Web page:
one of these days it’ll ‘appen Sue Watling
…one of these days it’ll ‘appen, some young lass, not knowing our ways, will wash when we sail, or sweep through the house, or mebbie tek summat out of his bag once it’s packed, or worse, she’ll sneak down to the dock to wave him off and step on a net, or mebbie a dekkie’ll sneeze on the left as we heft the tide, or have egg for brekkie, leaving its shell as a cup for the sea-witch to sail in. one day it’ll ‘appen, the knock on’t door, he’s lost at sea, like skipper were careless, or god fergot where he put him, one day, the call will come, from waves tall as moors and just as bottomless, mayday, mayday, we’re going over, give our love to the lasses and bairns...
Long Diss The Sea Connor Byrne
I do not love you. You are not that vast. Flat or tantrummy, you stir boring. Your shoreline is a clear shower curtain, a caution. The last time I left you for the impressive land, I exited arse-first, from a crouch. I touched your pathetic aquafaba. Iâ&#x20AC;&#x2122;m fast about your lick, the saline crust you try to leave. You were only ever a backdrop, when it was dry and I was with another man, and we were laid out on the hot beach rack to cure, pale jerky, and you just lapped, foamed, fucking nothing.
Salty Memories Lori Graham
In a previous life, where the me I am now was hidden in a closet and an obligatory marriage, we took the boat out often. His hobbies were my hobbies (or so I thought). While he frolicked under the waves in the Puget Sound, I watched seals and seagulls, alone in his small boat, dreaming of a different life. He would emerge from the water, seaweed hanging, limp, from his beard, proudly showing off his bounty of fish, scallops, and other creatures (unconcerned that I had struggled to start the boat motor to avoid the rocks). He and his friends would climb into the boat, dripping icy water, with exaggerated stories of colossal lingcod and squirming eels. Years later, out of the closet, an entirely different me calmly sits on my lovely English shore at Aldeburgh with my lovely English wife. We watch the waves sneak up on the pebbles and have our sausage stolen by a seagull while we laugh and flick small round stones, as the ocean mists our lips with tiny, salty kisses.
5 Pint Philosophy Leo Cookman
You want to think more about the sea, mate, instead of gaping at the stars, confirming infinity. Look to the immeasurable surf that laps at your heel. You're asking about life on other planets, sunshine, mould and such, when there's species unseen gliding through a black darker than that matter above. We talk about meteors or the sun cashing our cheque when the ocean's the one who'll have us in the end. It's already sluicing at your door, treacle. We talk about rainforests providing our air, it's plankton in the water that fills our lungs. We're from the sea, lad, and to it we'll return, sod the ashes, son, we'll soak before we burn. It's like Wilde said, bro, we're looking at the stars while our clothes are getting damp from between the gutter's bars. We're not stardust, we're rising tide. Think of that next time you flush.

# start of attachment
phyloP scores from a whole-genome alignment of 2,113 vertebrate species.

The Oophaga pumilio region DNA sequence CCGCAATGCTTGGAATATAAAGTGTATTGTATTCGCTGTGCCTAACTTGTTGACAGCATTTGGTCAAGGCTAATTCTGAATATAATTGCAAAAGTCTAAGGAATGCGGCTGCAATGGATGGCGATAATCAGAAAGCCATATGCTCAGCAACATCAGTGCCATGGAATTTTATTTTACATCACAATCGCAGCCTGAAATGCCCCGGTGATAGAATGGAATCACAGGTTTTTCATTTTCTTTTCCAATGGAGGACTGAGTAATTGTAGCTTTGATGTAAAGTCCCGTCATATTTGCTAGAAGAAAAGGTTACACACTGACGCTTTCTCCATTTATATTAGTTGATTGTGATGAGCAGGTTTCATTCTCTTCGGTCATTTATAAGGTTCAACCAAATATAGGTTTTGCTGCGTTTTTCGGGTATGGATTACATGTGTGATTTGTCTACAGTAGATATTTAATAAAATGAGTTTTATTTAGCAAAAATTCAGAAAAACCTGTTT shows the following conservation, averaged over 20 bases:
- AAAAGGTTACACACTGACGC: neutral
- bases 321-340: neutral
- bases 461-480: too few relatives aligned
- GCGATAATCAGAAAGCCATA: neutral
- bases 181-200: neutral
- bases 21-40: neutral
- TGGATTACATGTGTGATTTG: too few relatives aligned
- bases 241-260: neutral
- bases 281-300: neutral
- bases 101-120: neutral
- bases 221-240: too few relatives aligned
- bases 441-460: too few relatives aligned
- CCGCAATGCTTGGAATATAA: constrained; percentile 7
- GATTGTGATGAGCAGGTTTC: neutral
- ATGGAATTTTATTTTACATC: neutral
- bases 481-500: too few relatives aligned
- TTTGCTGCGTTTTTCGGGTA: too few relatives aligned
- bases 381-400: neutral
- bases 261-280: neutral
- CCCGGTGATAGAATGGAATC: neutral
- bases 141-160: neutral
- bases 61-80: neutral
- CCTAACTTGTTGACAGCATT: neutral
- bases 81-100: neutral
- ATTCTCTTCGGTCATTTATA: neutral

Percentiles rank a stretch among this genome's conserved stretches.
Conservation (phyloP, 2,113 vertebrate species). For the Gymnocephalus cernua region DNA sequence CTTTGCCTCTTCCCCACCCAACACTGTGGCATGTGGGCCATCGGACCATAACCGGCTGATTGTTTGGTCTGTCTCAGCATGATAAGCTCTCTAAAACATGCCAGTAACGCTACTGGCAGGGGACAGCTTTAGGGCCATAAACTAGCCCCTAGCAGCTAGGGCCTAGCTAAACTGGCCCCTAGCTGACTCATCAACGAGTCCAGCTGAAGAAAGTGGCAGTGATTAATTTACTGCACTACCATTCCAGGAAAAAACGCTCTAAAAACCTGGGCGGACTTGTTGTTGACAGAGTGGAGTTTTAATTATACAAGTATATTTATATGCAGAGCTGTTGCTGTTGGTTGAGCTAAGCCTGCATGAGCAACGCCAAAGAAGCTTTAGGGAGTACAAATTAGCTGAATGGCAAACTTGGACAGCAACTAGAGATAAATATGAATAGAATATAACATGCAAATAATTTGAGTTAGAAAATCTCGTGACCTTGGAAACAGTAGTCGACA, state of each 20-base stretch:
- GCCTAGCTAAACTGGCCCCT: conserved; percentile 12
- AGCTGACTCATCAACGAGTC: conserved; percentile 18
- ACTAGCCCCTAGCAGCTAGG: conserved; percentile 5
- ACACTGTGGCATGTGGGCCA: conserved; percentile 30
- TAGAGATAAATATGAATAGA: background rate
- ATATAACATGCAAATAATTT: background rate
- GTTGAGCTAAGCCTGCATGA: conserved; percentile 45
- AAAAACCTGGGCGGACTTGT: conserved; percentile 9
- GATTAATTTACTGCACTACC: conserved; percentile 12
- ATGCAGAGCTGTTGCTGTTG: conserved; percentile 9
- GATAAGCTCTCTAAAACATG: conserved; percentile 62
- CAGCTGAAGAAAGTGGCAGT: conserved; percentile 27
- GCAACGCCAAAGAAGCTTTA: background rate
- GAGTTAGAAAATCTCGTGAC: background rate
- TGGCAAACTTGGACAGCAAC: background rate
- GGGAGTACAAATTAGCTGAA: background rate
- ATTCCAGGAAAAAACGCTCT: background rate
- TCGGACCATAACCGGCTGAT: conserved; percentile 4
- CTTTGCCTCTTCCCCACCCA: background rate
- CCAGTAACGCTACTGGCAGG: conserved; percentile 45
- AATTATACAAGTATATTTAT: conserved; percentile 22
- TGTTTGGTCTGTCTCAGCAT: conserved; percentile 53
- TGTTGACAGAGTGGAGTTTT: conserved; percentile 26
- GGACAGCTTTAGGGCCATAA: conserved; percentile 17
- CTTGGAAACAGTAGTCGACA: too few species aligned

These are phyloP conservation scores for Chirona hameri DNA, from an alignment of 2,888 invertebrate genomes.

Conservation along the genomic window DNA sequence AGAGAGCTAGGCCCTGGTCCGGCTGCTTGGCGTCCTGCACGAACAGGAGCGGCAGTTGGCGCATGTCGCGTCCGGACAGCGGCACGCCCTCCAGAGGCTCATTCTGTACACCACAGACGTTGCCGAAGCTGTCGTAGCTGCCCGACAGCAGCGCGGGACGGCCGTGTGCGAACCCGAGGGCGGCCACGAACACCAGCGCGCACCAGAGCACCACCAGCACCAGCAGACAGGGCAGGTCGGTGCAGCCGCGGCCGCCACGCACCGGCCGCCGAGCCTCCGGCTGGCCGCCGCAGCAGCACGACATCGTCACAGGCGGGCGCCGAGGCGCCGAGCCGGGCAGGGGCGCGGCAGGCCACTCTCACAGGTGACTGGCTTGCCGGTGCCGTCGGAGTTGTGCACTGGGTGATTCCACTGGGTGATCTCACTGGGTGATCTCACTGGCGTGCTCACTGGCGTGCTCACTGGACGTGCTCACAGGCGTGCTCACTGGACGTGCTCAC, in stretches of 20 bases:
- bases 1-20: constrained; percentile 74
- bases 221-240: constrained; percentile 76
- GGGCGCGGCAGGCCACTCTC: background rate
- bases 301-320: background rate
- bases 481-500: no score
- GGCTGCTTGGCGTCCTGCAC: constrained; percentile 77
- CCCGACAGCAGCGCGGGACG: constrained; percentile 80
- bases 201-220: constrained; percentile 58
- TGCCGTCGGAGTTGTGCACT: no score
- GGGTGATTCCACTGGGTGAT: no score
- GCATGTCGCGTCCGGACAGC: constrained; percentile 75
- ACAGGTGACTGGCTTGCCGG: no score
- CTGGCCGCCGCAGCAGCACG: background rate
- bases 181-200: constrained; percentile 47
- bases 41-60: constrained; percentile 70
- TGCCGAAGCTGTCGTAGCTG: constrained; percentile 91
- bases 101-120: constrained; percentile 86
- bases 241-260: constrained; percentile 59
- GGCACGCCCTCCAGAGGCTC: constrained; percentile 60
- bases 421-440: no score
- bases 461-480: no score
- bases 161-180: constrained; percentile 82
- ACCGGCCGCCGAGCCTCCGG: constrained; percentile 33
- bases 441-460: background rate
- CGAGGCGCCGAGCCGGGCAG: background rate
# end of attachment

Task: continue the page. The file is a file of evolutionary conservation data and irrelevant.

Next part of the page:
John ‘Shark’ Jackson David Walshe
At the slightest hint of a gale, he’d sit in that promenade shelter. A solitary figure, yearning to see the Maroon. Just to be there first, to be handed that Sou’Wester, to cherish its oily skin, to earn that sovereign which could do so much. When the darkest of nights came John answered the call. Spending his sovereign, in a mind never to be the same. Clinging to the keel, with every sodden inch. Frozen bone fingers, carving his grip. Splintering with cramp, his body battled towards Birkdale shore. Wondering just how he’d survived.
The Endling Bethan Hay
She wandered along the beach which she had visited since she was a child. Now the last one to walk here. The last one to walk anywhere. Two percent of a phone battery left to record the world, a world which never made it into books. How to drain that battery: An explanation of the joy you feel at the sand in your shoes which digs into your heels. Or the pride and regret of sunburn on shoulders. The excited fear of jellyfish near bare toes. Or the way a cut from a sharp-edged shell can hurt like hell and barely scratch, all at once. She remained silent. Sat with her feet half-buried, kissed by the water every few seconds and recorded the sea.
The team would like to thank a few fabulous individuals, without whom this magazine would not have been possible: Kelsee Porter, our amazing illustrator who drew all of the phenomenal artwork in this issue. Connie Rudman, who used her brilliant skills in graphic design to create our wonderful logo. Isobel Carnegie, who lovingly shared her editing experience, and sent pictures of her dog, Bilbo. Hannah Spurr, who demystified the intricacies of copyright law. Colin Bancroft, who was kind enough to add us to the Poets Directory listings and boost our profile. Amelie Maurice-Jones, who generously shared her extensive knowledge of the lit mag world, and succinctly defined the role of the editor. Ruby Murphy, who has been endlessly patient, and always knows what to say. Our fellow lit & poetry mags who have welcomed us into the fold with unwavering love & support.